High Hopes for a New Kind of Gene

Scientists believe that microRNA may lead to breakthroughs in diagnosing and treating cancer

Conventional wisdom held that only a huge stretch of DNA could function as a gene. The discovery of an overlooked genetic entity upends that view. Croce "was stunned." (Greg Ruffing / Redux)
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The results were tantalizing—after all, it is not every day that a new class of genes is discovered—but it wasn't clear what role these miniature genes might play in people's lives.

That's when Carlo Croce and George Calin decided to take a fresh look at the mysterious case of the missing leukemia gene. Calin, who is now a molecular biologist at the University of Texas MD Anderson Cancer Center, typed the known microRNA gene sequences into his computer, comparing them with the stretch of DNA that many CLL patients' cancer cells lack. "They were exactly there," he recalls: two microRNA genes sat right where the CLL-suppressing gene was presumed to be.

Calin called Croce into the lab right away: "Dr. Croce, these are the genes!"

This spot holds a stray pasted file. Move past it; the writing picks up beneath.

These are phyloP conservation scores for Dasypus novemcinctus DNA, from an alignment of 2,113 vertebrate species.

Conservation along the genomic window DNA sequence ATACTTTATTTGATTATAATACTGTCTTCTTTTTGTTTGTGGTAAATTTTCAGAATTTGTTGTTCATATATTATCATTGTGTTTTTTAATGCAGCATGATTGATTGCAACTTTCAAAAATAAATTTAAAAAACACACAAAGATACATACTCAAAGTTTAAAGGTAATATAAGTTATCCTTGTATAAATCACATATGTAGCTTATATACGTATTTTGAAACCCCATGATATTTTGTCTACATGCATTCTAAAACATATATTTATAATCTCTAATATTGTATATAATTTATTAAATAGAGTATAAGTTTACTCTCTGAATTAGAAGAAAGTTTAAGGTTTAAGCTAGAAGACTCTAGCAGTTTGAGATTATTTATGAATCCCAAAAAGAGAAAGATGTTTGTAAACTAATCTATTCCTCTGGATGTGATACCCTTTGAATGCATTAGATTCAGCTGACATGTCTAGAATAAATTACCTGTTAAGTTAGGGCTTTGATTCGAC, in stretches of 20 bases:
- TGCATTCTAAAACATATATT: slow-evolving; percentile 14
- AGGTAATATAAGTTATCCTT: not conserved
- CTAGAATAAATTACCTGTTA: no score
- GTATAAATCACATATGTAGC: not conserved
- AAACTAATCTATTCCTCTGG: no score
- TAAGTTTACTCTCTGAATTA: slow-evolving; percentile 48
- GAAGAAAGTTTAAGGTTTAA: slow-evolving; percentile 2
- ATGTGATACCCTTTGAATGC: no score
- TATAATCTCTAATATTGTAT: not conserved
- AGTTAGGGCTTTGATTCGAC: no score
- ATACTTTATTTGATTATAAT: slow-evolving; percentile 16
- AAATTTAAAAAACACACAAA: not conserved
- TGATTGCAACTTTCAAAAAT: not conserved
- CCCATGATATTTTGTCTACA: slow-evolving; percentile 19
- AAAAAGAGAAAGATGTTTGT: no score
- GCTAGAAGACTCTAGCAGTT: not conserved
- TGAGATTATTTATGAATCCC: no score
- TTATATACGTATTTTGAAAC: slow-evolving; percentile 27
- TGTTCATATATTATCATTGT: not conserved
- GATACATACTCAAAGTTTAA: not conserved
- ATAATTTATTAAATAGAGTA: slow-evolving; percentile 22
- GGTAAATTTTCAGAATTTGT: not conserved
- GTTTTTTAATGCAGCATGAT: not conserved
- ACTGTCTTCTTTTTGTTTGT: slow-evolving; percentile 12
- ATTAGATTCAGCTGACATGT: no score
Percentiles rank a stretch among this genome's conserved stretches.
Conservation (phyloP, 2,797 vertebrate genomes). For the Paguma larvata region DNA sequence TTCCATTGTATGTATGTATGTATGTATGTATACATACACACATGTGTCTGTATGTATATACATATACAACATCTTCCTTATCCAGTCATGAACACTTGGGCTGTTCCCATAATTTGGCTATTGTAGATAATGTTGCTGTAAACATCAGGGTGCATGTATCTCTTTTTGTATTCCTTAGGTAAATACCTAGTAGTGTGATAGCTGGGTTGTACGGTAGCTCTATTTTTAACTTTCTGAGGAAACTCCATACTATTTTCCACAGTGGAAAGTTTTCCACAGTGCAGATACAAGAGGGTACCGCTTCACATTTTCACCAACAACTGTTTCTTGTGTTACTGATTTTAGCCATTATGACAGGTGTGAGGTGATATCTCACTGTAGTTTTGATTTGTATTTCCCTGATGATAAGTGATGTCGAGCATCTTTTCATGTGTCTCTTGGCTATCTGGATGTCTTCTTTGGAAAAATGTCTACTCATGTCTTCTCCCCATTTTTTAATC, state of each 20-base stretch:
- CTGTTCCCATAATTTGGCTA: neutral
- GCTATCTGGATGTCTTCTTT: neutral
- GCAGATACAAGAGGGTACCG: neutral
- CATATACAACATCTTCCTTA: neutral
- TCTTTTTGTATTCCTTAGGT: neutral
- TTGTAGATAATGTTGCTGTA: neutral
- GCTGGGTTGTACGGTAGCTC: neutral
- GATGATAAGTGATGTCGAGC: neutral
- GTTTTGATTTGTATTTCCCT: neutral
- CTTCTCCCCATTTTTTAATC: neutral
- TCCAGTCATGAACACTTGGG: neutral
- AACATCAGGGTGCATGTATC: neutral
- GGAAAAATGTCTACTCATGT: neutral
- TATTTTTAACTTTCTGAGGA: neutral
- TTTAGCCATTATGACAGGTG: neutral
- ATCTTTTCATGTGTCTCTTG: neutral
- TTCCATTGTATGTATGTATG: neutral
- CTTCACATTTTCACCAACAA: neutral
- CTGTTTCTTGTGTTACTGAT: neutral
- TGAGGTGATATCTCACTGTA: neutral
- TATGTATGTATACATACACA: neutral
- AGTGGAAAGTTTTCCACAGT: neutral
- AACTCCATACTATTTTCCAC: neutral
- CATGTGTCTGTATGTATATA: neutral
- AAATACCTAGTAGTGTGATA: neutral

Croce looked at Calin and blinked. "S---!," Calin recalls him saying. "These are the genes!'"

Calin and Croce tested blood samples from leukemia patients and found that 68 percent contained little or none of the two microRNAs, while blood cells from people without the cancer had many of the molecules. Calin and Croce were convinced: these two tiny genes made microRNAs that suppressed cancer.

"I was stunned," says Croce. "We had the dogma that all the cancer genes were protein-coding genes," says Croce. MicroRNA "explained a lot that we couldn't explain before. It changed the way we looked at the problem."

Calin and Croce published their finding in 2002—the first time anyone had implicated microRNAs in human disease.

Since then, "every cancer we look at, we find an alteration in microRNA," says Croce. "In probably every human tumor there are alterations in microRNA."

Croce lives in a stately mansion in Columbus' Upper Arlington suburb. Mounds of mail are scattered on the kitchen table when we arrive. Croce has been away from home for weeks, attending conferences and giving talks at the National Institutes of Health in Bethesda, Maryland, the National Academy of Sciences in Washington, D.C., a cancer meeting in San Diego, Johns Hopkins University in Baltimore and three meetings in Italy. The house feels empty and unused.

"Essentially, it's just for sleeping," Croce's son, Roberto, 29, says later about his father's house. "He mostly just parks his possessions there. If he's in town, he's at work, or he hangs out with me." Roberto is working toward a PhD in economics at Ohio State. (Carlo, who has never married, also has a 12-year-old daughter who lives in Buenos Aires.)


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